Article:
Originally released in 2001 on Bobsled Records and re-released by Kill Rock Stars a year later, Stereo Total's Musique Automatique pares the group down to the core duo of Francoise Cactus and Brezel Goring. In the process, the album gains a newfound polish, particularly in the production, but also loses some of the spontaneous energy and wide-ranging influences that characterize the rest of Stereo Total's work. Sometimes this clean and glossy approach works: the endearingly clunky rhythm, plinky keyboards, boy-girl vocals, and low-rent sampling on "Automatic Music" are quintessential Stereo Total, and the smooth, sophisticated "L'Amour a 3" almost sounds like Ivy in a playfully amorous mood. Unfortunately, though, the more rock-oriented side of the group's sound suffers due to the occasionally sterile sonics. Punky songs like "Forever 16," "Le Diable," and "Ich Wiess Nicht Mehr Genou," which would've sounded explosive with a production like that on their previous album, My Melody, don't quite come off -- they're undeniably fun, but a little flat and too clean for their own good. Indeed, much of Musique Automatique is uncharacteristically monochromatic for Stereo Total. Too many songs are in roughly similar tempos and keys, and the fact that Cactus handles most of the singing, with occasional help from Goring -- as opposed to the varied vocalists on their earlier work -- adds to the album's surprising uniformity. Musique Automatique is unusually uniform emotionally, as well; with only one not-terribly-heartbroken ballad, the dubby "Adieu Adieu," the album lacks the exuberant highs and bittersweet lows of most Stereo Total albums. None of this is to say that Musique Automatique is bad; even a slightly disappointing release from this group has more to offer than "good" albums from less-interesting artists. "Wir Tanzen Im 4-Eck," "Je Suis un Poupee," and "Nationale 7" exemplify the fun attitude and fuzzy analog sound that suit Stereo Total best, while tracks like "Les Chansons D'O" and "Exakt Neutral" recall Ladytron's sleekly retro style. Overall, it's clear that Musique Automatique is a transitional album for the group; while their new directions aren't fully formed and the old formulas don't always work, Stereo Total is still both more stylish and more substantive than most of the current crop of synth pop revivalists. And, even more so than some of their previous albums, Musique Automatique will make fans wonder what they're going to do next.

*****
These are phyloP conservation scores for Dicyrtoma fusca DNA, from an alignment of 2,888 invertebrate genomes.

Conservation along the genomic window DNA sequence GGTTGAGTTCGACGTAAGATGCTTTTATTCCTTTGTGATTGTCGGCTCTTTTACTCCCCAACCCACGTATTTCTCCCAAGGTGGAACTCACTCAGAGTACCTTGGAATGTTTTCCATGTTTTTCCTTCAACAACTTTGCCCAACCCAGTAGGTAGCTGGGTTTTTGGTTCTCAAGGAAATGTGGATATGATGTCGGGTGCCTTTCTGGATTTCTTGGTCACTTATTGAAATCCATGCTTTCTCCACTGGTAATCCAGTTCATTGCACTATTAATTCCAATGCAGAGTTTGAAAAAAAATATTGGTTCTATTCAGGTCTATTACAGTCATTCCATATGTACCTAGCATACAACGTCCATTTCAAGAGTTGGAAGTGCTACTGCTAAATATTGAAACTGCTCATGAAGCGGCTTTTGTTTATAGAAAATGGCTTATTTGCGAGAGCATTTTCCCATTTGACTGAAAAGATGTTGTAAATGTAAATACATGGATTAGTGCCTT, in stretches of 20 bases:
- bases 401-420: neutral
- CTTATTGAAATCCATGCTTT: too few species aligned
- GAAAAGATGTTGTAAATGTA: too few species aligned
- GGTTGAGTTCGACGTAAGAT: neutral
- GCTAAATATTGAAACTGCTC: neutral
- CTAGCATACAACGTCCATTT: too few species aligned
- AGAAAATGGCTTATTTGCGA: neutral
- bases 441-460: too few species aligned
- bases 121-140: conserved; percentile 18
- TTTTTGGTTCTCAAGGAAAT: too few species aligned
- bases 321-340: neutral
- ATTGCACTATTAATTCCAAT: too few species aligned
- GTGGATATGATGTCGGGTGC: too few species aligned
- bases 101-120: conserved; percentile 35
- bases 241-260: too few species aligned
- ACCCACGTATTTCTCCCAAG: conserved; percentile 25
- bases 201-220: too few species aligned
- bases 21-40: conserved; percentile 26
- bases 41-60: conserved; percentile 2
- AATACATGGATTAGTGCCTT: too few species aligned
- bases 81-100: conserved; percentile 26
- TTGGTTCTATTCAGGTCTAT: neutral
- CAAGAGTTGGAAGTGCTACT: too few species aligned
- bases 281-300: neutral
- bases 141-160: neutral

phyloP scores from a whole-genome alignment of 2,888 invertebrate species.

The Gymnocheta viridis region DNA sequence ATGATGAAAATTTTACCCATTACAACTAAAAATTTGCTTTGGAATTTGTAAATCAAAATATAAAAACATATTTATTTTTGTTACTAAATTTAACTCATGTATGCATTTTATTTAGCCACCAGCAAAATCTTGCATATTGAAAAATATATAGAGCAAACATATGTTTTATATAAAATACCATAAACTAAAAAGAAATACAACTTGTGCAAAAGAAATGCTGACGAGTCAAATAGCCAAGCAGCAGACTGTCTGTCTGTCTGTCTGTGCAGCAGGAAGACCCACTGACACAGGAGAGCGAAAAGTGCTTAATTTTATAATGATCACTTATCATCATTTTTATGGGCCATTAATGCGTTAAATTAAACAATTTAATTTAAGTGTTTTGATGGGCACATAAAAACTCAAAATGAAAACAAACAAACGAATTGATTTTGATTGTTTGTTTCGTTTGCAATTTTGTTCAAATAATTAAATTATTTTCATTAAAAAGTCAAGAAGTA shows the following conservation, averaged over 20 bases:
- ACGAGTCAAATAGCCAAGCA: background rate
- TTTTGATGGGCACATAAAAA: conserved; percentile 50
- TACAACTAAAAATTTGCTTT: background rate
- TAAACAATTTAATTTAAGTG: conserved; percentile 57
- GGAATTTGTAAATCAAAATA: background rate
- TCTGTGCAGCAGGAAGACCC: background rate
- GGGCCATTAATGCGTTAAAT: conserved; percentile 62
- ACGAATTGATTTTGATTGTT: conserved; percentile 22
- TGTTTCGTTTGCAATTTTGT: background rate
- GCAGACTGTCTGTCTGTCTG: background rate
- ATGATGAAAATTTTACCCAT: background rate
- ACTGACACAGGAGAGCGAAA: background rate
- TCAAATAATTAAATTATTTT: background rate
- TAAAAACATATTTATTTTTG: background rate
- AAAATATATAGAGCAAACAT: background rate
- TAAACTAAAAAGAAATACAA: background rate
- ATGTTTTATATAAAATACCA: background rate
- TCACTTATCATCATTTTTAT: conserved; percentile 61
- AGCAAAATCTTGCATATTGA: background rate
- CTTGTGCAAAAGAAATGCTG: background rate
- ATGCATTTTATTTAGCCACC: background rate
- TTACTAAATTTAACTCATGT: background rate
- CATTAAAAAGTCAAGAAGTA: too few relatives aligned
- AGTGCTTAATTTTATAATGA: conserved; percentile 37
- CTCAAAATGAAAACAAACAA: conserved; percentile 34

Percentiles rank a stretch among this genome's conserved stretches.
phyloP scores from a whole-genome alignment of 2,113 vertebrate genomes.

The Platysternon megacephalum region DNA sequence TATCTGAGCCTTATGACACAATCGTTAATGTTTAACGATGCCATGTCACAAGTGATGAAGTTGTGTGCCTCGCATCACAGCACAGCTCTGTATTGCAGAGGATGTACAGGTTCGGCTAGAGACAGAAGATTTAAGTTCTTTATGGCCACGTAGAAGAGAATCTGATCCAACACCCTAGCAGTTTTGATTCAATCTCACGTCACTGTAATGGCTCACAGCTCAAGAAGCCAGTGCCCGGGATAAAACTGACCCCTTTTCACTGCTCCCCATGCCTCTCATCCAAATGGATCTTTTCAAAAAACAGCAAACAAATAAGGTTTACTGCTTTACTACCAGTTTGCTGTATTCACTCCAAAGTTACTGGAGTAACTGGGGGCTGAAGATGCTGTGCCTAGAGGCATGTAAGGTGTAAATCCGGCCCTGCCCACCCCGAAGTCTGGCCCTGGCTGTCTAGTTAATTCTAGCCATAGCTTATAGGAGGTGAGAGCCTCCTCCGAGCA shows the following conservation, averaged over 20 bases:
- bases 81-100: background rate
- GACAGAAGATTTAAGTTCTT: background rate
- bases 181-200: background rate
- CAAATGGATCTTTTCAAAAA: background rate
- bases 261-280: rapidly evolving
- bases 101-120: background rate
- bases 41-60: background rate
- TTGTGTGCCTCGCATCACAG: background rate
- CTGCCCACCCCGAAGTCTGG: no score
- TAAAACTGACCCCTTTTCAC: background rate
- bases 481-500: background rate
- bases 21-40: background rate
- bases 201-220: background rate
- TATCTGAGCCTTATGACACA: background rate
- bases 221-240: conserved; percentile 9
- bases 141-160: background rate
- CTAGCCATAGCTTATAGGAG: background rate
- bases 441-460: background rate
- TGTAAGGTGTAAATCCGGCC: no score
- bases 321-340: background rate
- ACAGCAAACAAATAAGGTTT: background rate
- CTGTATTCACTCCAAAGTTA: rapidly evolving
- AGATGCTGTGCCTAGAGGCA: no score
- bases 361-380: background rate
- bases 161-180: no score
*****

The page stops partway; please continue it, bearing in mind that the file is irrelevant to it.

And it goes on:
Share this page
AllMusic Review by Heather Phares